It’s hard not to sympathize with Adib Atrchi, the owner of Duncan’s Applepress printing shop, after a young man threw a manhole cover through his window in broad daylight at about 8 a.m. on June 19.
I watched the video of the incident taken from a security camera and was appalled as I saw the guy approach the shop with the heavy 50-pound manhole cover over his head and throw it at the window while a shopper from a neighbouring store watched in shocked horror.
The man, who was known to police, then just walked away without any attempt to steal anything from the shop.
Apparently, he just did it for kicks and I suspect drugs likely were a factor in his stunt.
He was released within hours of his arrest, with charges of two counts of mischief and one count of breach of conditions being recommended to the Crown, and was allowed back on the street to, perhaps, carry out more acts of wanton destruction.
Atrchi told me that it was the fourth time in three years that his store has been broken into, and he’s had about $10,000 in material stolen, plus having to replace the window after every break in at a cost of about $1,000 each time.
“Enough is enough,” he angrily told me.
“Where are my rights as a taxpayer in this community?”
What’s even more distressing is that local governments, including the City of Duncan and the Municipality of North Cowichan, the RCMP and other groups have invested a lot of time, energy and money in an effort to deal with the rampant crime and drug use in the Trans-Canada Highway corridor between Beverly Street and Boys Road. Applepress has operated in the corridor since 2019.
The Safer Community Plan, which was devised by the partners, involved increased enforcement presence along the corridor, including daytime patrols conducted by RCMP, Blackbird Security, and bylaw enforcement.
But, despite these efforts, Atrchi said the local businesses are still plagued by crime, drug use, homelessness and other social issues that only seem to be getting worse.
“I’m concerned that my business, as well as others in the area, will suffer as more people are afraid to come around here due to all the crime and will shop online,” he said.
It seems that, despite all the resources being thrown at the problem, little headway is being made by all the local groups and organizations that have the mandate to deal with it.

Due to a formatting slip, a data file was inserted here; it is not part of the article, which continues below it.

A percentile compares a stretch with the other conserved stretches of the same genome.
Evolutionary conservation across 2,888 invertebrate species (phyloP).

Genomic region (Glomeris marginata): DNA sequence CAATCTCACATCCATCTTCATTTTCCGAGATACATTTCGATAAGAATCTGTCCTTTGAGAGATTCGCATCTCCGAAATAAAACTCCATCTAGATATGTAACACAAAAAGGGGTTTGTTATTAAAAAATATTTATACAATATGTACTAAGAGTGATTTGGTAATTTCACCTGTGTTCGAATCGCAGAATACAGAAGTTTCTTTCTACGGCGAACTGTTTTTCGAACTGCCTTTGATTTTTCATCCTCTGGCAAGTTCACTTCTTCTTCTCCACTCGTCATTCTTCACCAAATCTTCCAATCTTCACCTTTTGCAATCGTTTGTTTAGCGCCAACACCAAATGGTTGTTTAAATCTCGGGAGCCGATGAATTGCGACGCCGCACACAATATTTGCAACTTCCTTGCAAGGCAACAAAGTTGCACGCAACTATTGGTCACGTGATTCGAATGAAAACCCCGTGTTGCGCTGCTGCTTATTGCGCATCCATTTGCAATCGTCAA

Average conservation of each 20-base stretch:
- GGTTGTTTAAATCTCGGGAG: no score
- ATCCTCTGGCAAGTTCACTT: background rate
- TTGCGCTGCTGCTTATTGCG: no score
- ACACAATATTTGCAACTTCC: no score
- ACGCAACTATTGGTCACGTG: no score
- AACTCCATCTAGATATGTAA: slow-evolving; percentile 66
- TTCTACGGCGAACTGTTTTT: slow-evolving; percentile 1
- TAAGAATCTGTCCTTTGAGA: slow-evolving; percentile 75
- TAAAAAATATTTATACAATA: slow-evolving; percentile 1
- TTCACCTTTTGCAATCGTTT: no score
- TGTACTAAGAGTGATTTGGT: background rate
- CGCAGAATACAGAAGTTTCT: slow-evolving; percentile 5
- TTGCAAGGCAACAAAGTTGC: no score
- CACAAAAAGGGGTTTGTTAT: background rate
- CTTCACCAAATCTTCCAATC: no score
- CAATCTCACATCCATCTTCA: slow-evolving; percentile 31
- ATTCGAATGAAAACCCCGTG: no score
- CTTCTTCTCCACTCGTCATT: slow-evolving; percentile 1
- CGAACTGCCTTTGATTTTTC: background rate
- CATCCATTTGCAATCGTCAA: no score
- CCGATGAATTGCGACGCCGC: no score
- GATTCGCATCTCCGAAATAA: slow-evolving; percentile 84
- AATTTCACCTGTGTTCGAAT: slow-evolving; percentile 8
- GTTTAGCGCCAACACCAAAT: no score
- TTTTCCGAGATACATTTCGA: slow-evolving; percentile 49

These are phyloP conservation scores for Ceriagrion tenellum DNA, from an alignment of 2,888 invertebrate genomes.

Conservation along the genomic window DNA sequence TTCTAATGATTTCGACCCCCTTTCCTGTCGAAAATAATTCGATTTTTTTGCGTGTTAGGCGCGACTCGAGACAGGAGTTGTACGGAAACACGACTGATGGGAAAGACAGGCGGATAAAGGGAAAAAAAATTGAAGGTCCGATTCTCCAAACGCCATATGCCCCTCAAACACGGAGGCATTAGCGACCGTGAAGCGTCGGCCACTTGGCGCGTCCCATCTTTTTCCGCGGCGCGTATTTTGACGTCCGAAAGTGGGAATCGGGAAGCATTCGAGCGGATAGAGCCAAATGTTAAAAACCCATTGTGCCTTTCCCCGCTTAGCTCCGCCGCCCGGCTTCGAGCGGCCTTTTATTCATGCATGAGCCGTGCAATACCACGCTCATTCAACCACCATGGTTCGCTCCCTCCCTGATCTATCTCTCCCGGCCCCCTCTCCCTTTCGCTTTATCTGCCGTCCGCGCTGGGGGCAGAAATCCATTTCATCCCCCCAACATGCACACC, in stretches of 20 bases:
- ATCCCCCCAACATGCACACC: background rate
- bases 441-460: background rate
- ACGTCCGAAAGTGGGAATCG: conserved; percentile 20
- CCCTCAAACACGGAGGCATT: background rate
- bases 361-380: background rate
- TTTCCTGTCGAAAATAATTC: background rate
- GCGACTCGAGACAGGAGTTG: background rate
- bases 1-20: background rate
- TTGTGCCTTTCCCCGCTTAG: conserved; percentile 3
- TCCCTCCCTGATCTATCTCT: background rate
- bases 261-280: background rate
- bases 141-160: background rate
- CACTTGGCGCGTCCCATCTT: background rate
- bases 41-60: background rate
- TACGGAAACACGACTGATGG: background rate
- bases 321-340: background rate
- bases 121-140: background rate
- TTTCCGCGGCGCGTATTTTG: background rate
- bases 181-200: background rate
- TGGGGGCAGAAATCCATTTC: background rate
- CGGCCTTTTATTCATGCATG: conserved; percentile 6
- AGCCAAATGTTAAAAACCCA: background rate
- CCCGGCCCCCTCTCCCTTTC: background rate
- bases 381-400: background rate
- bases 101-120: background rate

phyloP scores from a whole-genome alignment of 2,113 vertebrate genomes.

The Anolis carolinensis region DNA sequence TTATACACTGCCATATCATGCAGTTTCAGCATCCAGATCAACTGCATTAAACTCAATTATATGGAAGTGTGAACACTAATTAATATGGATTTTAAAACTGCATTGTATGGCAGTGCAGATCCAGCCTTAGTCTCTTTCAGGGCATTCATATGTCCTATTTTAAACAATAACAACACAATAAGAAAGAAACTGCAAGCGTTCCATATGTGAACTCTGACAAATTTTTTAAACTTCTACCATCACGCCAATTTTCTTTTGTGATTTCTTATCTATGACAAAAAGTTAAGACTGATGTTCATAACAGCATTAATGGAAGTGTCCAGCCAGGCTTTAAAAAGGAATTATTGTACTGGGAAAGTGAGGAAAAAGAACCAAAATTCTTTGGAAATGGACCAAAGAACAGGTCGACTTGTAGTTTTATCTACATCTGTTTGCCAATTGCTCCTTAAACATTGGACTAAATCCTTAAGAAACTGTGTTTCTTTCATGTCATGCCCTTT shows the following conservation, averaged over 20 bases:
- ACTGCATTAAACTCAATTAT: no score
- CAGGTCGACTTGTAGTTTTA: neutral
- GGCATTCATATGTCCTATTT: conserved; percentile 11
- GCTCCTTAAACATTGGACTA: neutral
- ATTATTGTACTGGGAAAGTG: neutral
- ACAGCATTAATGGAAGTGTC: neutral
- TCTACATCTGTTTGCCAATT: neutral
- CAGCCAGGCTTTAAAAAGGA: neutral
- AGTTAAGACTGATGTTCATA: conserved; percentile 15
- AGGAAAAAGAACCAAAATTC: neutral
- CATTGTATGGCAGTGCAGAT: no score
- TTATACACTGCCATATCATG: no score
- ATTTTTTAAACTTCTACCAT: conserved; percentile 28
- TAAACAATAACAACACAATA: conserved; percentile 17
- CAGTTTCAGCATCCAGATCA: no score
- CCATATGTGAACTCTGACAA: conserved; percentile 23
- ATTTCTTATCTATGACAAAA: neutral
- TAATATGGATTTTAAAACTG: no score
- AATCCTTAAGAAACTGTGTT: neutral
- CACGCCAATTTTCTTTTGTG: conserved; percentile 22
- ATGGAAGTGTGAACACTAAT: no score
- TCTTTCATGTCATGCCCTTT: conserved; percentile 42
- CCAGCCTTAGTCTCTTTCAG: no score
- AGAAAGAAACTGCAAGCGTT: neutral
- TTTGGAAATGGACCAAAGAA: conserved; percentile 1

But, sometimes all it takes is one person with a vision and the type of personality to drive change to make a difference.
Doug MacKenzie, who owns the Options Okanagan Treatment Centre for those struggling with addictions on the Lower Mainland, grew up in the highway corridor area and has committed to do anything he can to improve his hometown.
He began a campaign last year, called “Love Your Community, One Street at a Time”, in an effort to clean up some of the more troubled areas of downtown Duncan.
To begin, MacKenzie and a group of dedicated volunteers began painting the exterior of buildings on socially troubled Whistler Street last October, including painting over all the graffiti, and began a major clean up of the area.
The volunteers came back over the Canada Day weekend to complete their work on the west side of the street, and are preparing to tackle Whistler Street’s east side when they return.
MacKenzie also raised $17,000, including $5,000 from the City of Duncan, to construct a tasteful eight-foot fence on Whistler Street’s north end to prevent the easy access of undesirable people to the area.
The transformation of the street is remarkable.
With the fresh paint, the removal of graffiti and the construction of the fence, the street is now a much more pleasant area than it has been for years.
MacKenzie is encouraging more volunteers to participate in his “Love Your Community, One Street at a Time” campaign, and has plans to revitalize other areas of the downtown core that are troubled.
There’s no doubt that increasing security in the area has its uses, but getting the community involved in helping to deal with the problem, like MacKenzie is doing, also goes a long way.